3. Mr. Bhaskar Raj Pradhan, learned Senior Counsel appearing for the appellant/convict, would contend that the appellant has been held guilty without proving the case by the prosecution. The prosecution has failed to establish its case even by way of circumstantial evidence. The trial Court has proceeded to convict the appellant/convict relying upon inadmissible evidences. There was a lack of proper investigation as it was done on tampered records to establish the guilt of the appellant/convict. The appellant/convict was wrongly convicted under Section 304 Part I IPC. The entire judgment is based on such evidences, which are not admissible in the teeth of legal provisions under Sections 25, 26 and 27 and Section 60 of the Indian Evidence Act, 1872 read with Section 162 of the Code of Criminal Procedure, 1973.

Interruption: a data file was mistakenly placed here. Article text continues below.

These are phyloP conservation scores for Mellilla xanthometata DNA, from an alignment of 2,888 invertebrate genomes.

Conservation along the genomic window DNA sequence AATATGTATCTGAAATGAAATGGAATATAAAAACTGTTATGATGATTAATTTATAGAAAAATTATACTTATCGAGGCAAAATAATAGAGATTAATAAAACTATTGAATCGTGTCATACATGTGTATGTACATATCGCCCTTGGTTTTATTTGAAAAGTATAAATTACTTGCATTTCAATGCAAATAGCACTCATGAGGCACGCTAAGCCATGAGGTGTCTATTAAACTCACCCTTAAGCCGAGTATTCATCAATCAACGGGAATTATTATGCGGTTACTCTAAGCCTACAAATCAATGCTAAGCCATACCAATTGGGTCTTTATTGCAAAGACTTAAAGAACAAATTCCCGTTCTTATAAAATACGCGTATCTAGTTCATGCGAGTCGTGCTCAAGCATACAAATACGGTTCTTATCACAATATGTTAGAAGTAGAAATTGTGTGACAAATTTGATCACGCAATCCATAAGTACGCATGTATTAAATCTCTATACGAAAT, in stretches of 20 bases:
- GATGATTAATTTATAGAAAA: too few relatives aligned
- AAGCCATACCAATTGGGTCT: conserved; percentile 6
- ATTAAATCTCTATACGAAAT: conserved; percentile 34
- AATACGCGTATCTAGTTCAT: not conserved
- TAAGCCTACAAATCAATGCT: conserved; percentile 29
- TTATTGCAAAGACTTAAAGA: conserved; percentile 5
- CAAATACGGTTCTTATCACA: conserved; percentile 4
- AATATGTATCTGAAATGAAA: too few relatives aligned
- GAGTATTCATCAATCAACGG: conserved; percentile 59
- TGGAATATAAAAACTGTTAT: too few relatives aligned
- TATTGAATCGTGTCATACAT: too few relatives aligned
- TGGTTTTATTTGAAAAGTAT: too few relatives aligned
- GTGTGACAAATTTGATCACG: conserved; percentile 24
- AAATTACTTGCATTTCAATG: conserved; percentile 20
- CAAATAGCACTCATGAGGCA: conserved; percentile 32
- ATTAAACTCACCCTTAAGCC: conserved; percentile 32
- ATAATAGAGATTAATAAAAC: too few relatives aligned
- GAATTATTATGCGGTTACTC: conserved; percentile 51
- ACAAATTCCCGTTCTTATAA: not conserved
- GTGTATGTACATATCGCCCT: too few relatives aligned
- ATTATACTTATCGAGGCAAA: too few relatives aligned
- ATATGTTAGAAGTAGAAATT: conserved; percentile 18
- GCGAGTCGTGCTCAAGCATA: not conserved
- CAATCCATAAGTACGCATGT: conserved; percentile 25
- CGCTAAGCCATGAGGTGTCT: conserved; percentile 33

4. Elaborating the above contentions, learned Senior Counsel would contend that the trial Court has mainly relied upon the statements of Krishna Prasad Ghimiray (PW-4) who witnessed the disclosure statement made by the appellant/convict to the police on 30.06.2014 at around 13:20 hours. Deepak Das (PW-5) was also a witness to the disclosure statement made by the appellant/convict and Karma Doma Bhutia (PW-19) was the Investigating Officer. It is further urged that the disclosure made by the appellant/convict before the police was held as 'extra judicial confession', contrary to the provisions of Sections 25 and 26 of the Evidence Act. In support of his contention, learned Senior Counsel relied on decisions of the Supreme Court in State (NCT of Delhi) vs. Navjot Sandhu alias Afsal Guru (2005) 11 SCC 600 and Indra Dalai vs. State of Haryana (2015) 11 SCC 31.